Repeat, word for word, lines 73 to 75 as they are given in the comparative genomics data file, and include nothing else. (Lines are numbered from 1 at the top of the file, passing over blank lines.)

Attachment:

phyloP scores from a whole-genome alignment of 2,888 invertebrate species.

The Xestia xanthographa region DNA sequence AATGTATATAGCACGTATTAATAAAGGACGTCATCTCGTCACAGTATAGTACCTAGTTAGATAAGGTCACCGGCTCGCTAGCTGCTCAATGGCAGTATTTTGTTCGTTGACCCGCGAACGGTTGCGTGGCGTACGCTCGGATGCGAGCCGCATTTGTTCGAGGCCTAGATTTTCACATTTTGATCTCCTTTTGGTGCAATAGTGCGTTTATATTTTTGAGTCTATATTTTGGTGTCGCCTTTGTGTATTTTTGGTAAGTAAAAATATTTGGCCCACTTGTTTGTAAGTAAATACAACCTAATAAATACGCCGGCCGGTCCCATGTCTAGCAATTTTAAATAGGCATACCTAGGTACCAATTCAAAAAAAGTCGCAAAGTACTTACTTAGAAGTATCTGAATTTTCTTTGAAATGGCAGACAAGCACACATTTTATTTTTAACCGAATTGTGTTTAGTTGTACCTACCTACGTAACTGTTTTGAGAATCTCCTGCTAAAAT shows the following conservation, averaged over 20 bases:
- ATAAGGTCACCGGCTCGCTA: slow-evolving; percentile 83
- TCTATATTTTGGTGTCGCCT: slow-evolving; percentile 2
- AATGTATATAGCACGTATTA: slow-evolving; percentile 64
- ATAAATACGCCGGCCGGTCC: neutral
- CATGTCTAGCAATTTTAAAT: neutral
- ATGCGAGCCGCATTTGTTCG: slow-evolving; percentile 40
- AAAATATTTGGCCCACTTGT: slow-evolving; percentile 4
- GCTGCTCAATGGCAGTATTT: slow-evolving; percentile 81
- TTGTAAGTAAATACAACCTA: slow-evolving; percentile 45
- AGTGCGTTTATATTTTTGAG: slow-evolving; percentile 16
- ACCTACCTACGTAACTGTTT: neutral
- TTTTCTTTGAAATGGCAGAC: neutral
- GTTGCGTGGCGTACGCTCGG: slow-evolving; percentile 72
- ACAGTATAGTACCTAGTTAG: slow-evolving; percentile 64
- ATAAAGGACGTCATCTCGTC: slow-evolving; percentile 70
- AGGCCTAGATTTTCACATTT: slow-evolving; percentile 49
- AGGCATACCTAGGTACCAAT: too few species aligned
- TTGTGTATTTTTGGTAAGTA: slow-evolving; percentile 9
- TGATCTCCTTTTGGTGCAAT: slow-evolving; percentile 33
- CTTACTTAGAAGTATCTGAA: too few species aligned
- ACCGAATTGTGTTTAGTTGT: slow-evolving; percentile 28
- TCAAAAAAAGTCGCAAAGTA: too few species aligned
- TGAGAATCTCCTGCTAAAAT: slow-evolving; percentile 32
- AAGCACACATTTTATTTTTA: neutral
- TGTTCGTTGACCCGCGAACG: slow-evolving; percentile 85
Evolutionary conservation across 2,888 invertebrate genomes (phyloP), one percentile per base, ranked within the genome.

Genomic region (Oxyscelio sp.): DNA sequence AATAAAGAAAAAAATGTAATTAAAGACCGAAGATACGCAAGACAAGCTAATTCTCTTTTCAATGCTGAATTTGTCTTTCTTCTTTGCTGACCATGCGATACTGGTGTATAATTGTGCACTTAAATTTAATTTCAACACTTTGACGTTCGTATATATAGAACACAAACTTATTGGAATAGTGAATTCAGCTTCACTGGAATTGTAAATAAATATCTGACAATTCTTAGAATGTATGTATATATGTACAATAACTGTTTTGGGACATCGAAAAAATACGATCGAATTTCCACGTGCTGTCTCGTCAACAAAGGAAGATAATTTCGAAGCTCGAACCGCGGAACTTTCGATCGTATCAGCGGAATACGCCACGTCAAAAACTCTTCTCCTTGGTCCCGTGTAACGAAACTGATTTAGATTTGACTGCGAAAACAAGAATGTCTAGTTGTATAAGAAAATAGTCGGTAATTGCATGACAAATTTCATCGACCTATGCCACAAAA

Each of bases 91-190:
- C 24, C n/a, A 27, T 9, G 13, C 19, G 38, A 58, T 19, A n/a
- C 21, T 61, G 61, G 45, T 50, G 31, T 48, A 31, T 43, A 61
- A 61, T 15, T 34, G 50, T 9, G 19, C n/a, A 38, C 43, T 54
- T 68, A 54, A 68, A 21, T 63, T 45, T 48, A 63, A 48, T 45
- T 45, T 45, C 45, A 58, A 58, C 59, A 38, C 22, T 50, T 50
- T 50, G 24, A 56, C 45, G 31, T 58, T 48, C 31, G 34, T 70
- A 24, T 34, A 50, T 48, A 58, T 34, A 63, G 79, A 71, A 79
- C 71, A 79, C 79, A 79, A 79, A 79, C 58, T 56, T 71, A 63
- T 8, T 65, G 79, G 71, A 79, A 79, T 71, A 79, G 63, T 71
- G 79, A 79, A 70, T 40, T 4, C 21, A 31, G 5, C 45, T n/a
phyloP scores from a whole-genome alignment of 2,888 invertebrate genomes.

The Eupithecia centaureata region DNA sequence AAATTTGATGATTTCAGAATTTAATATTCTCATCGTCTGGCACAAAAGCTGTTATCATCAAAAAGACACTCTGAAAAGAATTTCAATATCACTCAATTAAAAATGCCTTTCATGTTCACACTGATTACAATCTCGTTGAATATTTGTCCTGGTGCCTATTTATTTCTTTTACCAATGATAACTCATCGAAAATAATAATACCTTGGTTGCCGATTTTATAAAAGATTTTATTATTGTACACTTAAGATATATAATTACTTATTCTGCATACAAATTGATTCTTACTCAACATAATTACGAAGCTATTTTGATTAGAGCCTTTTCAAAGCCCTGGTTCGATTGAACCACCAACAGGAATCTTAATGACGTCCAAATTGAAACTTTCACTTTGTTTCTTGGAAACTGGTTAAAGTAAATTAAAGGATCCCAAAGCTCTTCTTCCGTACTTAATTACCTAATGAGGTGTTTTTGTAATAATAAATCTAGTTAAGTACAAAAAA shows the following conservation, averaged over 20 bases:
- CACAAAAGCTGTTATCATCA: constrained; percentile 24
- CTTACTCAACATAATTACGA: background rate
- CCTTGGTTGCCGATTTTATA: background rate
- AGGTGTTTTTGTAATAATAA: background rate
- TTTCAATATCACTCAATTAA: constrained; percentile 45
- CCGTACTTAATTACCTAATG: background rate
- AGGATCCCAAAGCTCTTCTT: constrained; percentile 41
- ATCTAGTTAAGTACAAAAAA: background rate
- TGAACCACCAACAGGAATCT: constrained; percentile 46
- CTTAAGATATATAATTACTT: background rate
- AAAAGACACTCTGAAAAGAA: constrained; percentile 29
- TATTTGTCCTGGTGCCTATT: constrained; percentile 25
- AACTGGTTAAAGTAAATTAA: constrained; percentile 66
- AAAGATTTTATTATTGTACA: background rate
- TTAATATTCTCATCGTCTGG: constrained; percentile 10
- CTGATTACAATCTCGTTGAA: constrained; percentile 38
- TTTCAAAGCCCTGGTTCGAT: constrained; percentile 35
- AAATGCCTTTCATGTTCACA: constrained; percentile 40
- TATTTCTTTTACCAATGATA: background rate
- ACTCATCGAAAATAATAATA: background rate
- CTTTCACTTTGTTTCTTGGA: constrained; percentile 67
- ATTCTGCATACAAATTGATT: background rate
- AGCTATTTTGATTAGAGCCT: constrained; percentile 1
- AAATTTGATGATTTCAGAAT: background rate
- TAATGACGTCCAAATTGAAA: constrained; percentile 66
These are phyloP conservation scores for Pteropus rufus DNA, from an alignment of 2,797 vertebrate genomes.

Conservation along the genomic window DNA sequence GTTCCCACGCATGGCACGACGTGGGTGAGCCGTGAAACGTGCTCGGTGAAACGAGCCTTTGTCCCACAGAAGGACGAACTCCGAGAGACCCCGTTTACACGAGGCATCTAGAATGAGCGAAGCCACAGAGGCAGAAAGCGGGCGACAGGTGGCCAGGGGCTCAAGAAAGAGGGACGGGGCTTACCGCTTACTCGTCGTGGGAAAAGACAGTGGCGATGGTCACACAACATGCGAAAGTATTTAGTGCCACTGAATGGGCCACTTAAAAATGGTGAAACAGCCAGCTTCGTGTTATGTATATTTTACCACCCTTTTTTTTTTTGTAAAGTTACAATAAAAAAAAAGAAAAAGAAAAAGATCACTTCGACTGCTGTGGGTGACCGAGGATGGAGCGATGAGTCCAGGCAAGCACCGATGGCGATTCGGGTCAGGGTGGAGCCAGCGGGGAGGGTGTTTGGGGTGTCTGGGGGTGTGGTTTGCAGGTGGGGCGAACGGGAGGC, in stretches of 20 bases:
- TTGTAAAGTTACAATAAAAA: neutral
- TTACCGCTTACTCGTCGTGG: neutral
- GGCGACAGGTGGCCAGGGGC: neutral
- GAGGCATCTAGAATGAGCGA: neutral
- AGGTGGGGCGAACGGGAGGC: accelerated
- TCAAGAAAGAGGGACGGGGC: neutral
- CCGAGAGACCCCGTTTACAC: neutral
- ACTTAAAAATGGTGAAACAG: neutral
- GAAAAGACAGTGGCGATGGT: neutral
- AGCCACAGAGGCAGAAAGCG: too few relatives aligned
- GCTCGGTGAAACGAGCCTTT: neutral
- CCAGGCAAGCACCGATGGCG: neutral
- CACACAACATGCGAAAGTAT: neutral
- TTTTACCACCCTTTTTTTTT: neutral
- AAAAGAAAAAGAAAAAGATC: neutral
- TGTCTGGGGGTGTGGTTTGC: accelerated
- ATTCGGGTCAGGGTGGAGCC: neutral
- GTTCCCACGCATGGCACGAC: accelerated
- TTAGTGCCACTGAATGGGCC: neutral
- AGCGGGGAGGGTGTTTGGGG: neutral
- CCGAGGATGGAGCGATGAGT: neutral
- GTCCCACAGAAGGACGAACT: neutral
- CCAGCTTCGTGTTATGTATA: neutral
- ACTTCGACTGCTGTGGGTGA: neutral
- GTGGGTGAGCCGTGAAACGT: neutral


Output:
- GAGGCATCTAGAATGAGCGA: neutral
- AGGTGGGGCGAACGGGAGGC: accelerated
- TCAAGAAAGAGGGACGGGGC: neutral